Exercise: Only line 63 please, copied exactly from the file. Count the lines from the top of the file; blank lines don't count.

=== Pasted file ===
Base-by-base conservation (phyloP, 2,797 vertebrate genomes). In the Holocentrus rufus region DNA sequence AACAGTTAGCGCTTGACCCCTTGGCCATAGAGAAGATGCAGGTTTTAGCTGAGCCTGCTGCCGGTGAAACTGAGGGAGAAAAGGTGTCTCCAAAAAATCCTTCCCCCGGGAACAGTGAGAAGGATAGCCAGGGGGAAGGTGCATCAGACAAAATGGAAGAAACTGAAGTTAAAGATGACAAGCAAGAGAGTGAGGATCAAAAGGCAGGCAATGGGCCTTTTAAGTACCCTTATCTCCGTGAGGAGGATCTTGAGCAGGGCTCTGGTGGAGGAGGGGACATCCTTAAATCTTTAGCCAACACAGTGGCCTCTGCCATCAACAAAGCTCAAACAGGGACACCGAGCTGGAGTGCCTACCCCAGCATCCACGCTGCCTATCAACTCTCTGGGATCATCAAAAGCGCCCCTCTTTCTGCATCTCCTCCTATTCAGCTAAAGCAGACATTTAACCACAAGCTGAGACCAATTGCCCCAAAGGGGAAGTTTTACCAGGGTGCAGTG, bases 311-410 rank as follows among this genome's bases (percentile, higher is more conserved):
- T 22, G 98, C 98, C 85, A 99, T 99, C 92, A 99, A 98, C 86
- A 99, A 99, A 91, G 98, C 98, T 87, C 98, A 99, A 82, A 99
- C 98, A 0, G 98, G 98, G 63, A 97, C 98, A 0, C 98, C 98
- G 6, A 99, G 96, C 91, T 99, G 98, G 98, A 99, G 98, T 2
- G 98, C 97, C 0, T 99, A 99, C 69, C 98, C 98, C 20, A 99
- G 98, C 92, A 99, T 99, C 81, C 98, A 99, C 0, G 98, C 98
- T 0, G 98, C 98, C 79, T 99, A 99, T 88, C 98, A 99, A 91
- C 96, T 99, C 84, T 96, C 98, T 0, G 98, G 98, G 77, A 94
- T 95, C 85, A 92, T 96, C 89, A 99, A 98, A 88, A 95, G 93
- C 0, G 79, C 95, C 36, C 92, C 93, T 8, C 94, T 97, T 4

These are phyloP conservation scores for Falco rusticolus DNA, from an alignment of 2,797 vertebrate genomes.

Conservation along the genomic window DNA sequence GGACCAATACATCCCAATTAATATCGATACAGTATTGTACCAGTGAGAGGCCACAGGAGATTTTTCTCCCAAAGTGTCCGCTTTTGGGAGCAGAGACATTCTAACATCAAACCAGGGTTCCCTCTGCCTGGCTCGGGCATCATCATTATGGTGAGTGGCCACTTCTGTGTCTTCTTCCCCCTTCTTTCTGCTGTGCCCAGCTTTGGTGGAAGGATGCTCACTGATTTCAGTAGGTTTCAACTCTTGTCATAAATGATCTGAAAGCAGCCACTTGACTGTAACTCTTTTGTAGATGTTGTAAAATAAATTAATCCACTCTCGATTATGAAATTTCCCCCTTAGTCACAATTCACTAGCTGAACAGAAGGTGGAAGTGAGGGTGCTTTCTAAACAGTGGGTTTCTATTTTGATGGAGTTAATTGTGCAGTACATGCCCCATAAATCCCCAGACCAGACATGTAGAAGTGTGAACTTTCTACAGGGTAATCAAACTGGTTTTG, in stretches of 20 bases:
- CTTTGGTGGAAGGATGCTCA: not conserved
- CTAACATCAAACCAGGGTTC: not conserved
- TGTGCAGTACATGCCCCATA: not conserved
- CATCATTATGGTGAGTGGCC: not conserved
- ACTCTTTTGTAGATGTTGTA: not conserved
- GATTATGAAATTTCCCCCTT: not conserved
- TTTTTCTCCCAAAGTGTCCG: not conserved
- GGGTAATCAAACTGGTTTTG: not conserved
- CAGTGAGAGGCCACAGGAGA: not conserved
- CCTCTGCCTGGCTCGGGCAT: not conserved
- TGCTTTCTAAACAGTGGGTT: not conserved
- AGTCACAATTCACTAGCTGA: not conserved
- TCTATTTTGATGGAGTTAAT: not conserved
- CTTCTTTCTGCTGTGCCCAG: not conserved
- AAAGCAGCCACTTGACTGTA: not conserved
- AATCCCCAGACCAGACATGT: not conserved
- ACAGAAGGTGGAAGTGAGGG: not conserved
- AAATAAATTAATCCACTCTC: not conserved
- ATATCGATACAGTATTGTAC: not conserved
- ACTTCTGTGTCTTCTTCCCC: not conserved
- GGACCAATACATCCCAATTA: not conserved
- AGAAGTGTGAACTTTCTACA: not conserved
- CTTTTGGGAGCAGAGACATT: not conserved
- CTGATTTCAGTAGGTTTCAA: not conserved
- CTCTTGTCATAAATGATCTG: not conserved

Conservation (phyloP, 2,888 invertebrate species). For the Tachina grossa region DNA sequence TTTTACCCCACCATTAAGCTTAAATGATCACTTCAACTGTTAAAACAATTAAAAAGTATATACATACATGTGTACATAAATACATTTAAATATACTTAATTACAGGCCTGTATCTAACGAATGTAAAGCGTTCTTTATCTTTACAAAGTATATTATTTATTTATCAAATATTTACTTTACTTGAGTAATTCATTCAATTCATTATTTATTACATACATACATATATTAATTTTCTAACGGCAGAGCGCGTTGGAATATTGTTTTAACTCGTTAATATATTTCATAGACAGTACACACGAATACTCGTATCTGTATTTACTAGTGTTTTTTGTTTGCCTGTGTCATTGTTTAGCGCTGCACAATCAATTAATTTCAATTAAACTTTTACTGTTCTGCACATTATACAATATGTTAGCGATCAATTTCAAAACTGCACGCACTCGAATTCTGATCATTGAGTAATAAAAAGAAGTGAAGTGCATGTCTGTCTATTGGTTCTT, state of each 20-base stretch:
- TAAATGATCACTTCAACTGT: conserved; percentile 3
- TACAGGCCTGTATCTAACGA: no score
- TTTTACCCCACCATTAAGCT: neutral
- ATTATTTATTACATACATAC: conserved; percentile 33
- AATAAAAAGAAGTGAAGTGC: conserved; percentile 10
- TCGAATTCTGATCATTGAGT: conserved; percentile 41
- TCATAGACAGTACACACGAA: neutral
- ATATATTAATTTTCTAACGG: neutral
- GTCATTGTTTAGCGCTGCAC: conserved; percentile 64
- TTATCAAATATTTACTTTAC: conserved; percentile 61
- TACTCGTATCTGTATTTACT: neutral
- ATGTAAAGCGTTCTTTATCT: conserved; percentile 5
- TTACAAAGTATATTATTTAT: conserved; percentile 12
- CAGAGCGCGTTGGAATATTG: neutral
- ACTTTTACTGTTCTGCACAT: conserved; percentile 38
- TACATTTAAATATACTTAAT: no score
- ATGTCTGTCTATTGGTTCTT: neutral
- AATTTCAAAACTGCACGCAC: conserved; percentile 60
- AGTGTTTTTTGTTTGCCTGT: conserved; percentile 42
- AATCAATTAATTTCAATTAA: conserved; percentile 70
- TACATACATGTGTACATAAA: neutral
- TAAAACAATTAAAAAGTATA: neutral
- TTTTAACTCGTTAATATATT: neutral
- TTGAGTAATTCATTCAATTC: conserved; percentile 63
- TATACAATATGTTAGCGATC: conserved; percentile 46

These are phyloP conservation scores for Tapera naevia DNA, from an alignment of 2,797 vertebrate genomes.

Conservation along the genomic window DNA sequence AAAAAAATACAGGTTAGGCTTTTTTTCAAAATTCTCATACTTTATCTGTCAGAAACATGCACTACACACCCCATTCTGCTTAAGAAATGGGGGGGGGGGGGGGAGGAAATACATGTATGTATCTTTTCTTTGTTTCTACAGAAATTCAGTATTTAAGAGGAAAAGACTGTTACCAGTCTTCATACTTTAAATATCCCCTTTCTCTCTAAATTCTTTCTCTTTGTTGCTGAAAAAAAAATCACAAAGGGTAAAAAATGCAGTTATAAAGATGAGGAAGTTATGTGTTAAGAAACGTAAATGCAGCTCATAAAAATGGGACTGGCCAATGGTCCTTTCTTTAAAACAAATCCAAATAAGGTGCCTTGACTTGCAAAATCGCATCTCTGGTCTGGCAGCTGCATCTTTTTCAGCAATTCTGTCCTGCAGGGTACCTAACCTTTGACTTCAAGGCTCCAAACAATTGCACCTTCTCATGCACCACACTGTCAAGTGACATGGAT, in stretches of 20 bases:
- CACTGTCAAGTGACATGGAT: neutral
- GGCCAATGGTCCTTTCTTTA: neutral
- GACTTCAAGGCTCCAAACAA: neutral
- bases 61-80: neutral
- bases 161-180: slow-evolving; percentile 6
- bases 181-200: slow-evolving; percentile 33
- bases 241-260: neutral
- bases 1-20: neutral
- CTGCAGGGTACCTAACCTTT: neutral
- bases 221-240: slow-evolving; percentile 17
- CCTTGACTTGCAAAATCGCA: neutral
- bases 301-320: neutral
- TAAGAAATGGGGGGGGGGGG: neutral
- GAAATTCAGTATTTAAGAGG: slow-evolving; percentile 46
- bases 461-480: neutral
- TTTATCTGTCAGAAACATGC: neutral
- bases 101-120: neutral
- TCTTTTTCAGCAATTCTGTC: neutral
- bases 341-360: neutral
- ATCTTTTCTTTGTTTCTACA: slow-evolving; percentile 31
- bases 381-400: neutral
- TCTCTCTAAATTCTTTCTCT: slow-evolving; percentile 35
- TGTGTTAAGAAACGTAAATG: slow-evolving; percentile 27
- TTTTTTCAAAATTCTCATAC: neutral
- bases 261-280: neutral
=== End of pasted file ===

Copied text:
- TTGAGTAATTCATTCAATTC: conserved; percentile 63